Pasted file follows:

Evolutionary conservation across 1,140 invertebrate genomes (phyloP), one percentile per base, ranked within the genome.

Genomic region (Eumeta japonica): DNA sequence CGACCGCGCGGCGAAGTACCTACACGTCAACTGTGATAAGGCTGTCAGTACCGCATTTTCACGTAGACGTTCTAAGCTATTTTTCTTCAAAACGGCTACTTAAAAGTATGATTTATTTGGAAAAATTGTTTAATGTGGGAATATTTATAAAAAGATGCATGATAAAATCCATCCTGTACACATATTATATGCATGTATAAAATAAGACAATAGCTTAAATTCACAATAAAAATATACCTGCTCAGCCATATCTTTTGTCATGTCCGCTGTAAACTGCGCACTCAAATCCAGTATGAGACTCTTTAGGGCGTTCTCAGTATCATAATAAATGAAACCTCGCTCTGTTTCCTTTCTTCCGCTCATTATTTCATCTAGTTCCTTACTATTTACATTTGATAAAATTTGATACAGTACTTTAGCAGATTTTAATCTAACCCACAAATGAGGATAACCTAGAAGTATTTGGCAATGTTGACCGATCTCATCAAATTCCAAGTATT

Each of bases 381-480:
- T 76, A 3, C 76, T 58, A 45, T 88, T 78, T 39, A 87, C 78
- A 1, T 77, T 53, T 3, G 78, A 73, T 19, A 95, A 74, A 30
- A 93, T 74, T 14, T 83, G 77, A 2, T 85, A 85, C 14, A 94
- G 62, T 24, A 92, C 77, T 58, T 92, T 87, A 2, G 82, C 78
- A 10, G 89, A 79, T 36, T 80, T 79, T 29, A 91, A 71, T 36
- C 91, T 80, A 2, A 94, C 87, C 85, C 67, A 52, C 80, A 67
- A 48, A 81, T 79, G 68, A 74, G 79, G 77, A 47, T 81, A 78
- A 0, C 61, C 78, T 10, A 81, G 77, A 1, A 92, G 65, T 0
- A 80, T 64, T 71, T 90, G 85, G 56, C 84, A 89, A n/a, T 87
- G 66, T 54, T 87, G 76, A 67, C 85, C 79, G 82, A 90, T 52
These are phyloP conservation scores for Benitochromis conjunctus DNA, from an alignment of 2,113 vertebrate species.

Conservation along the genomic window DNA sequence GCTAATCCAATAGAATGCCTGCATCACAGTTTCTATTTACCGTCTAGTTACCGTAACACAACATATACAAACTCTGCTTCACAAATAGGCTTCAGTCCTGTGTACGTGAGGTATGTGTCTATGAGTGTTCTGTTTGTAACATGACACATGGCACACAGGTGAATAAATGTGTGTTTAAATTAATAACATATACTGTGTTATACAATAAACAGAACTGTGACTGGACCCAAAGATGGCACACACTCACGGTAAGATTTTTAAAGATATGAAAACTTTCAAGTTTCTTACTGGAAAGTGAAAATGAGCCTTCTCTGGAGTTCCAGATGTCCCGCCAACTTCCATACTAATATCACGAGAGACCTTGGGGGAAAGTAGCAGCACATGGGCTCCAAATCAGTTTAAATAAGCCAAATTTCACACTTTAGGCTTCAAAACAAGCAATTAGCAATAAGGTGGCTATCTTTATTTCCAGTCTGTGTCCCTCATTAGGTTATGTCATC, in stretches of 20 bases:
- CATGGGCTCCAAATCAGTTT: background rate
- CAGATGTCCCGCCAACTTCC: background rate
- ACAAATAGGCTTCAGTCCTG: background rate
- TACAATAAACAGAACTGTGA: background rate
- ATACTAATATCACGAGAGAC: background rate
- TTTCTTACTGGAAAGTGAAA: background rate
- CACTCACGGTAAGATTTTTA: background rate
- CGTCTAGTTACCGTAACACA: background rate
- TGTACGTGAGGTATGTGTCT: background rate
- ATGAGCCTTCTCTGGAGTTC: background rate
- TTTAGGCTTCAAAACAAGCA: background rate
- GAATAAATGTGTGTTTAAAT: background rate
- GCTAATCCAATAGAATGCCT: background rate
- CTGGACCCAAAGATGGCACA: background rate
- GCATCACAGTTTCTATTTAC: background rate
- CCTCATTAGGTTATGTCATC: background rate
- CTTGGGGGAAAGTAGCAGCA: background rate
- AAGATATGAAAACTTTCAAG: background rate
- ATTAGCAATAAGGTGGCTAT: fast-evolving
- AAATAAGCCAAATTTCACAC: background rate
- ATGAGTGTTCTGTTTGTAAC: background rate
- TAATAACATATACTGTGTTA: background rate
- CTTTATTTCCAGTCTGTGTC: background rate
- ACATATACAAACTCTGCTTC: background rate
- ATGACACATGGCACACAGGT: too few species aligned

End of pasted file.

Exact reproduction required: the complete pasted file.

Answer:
Evolutionary conservation across 1,140 invertebrate genomes (phyloP), one percentile per base, ranked within the genome.

Genomic region (Eumeta japonica): DNA sequence CGACCGCGCGGCGAAGTACCTACACGTCAACTGTGATAAGGCTGTCAGTACCGCATTTTCACGTAGACGTTCTAAGCTATTTTTCTTCAAAACGGCTACTTAAAAGTATGATTTATTTGGAAAAATTGTTTAATGTGGGAATATTTATAAAAAGATGCATGATAAAATCCATCCTGTACACATATTATATGCATGTATAAAATAAGACAATAGCTTAAATTCACAATAAAAATATACCTGCTCAGCCATATCTTTTGTCATGTCCGCTGTAAACTGCGCACTCAAATCCAGTATGAGACTCTTTAGGGCGTTCTCAGTATCATAATAAATGAAACCTCGCTCTGTTTCCTTTCTTCCGCTCATTATTTCATCTAGTTCCTTACTATTTACATTTGATAAAATTTGATACAGTACTTTAGCAGATTTTAATCTAACCCACAAATGAGGATAACCTAGAAGTATTTGGCAATGTTGACCGATCTCATCAAATTCCAAGTATT

Each of bases 381-480:
- T 76, A 3, C 76, T 58, A 45, T 88, T 78, T 39, A 87, C 78
- A 1, T 77, T 53, T 3, G 78, A 73, T 19, A 95, A 74, A 30
- A 93, T 74, T 14, T 83, G 77, A 2, T 85, A 85, C 14, A 94
- G 62, T 24, A 92, C 77, T 58, T 92, T 87, A 2, G 82, C 78
- A 10, G 89, A 79, T 36, T 80, T 79, T 29, A 91, A 71, T 36
- C 91, T 80, A 2, A 94, C 87, C 85, C 67, A 52, C 80, A 67
- A 48, A 81, T 79, G 68, A 74, G 79, G 77, A 47, T 81, A 78
- A 0, C 61, C 78, T 10, A 81, G 77, A 1, A 92, G 65, T 0
- A 80, T 64, T 71, T 90, G 85, G 56, C 84, A 89, A n/a, T 87
- G 66, T 54, T 87, G 76, A 67, C 85, C 79, G 82, A 90, T 52
These are phyloP conservation scores for Benitochromis conjunctus DNA, from an alignment of 2,113 vertebrate species.

Conservation along the genomic window DNA sequence GCTAATCCAATAGAATGCCTGCATCACAGTTTCTATTTACCGTCTAGTTACCGTAACACAACATATACAAACTCTGCTTCACAAATAGGCTTCAGTCCTGTGTACGTGAGGTATGTGTCTATGAGTGTTCTGTTTGTAACATGACACATGGCACACAGGTGAATAAATGTGTGTTTAAATTAATAACATATACTGTGTTATACAATAAACAGAACTGTGACTGGACCCAAAGATGGCACACACTCACGGTAAGATTTTTAAAGATATGAAAACTTTCAAGTTTCTTACTGGAAAGTGAAAATGAGCCTTCTCTGGAGTTCCAGATGTCCCGCCAACTTCCATACTAATATCACGAGAGACCTTGGGGGAAAGTAGCAGCACATGGGCTCCAAATCAGTTTAAATAAGCCAAATTTCACACTTTAGGCTTCAAAACAAGCAATTAGCAATAAGGTGGCTATCTTTATTTCCAGTCTGTGTCCCTCATTAGGTTATGTCATC, in stretches of 20 bases:
- CATGGGCTCCAAATCAGTTT: background rate
- CAGATGTCCCGCCAACTTCC: background rate
- ACAAATAGGCTTCAGTCCTG: background rate
- TACAATAAACAGAACTGTGA: background rate
- ATACTAATATCACGAGAGAC: background rate
- TTTCTTACTGGAAAGTGAAA: background rate
- CACTCACGGTAAGATTTTTA: background rate
- CGTCTAGTTACCGTAACACA: background rate
- TGTACGTGAGGTATGTGTCT: background rate
- ATGAGCCTTCTCTGGAGTTC: background rate
- TTTAGGCTTCAAAACAAGCA: background rate
- GAATAAATGTGTGTTTAAAT: background rate
- GCTAATCCAATAGAATGCCT: background rate
- CTGGACCCAAAGATGGCACA: background rate
- GCATCACAGTTTCTATTTAC: background rate
- CCTCATTAGGTTATGTCATC: background rate
- CTTGGGGGAAAGTAGCAGCA: background rate
- AAGATATGAAAACTTTCAAG: background rate
- ATTAGCAATAAGGTGGCTAT: fast-evolving
- AAATAAGCCAAATTTCACAC: background rate
- ATGAGTGTTCTGTTTGTAAC: background rate
- TAATAACATATACTGTGTTA: background rate
- CTTTATTTCCAGTCTGTGTC: background rate
- ACATATACAAACTCTGCTTC: background rate
- ATGACACATGGCACACAGGT: too few species aligned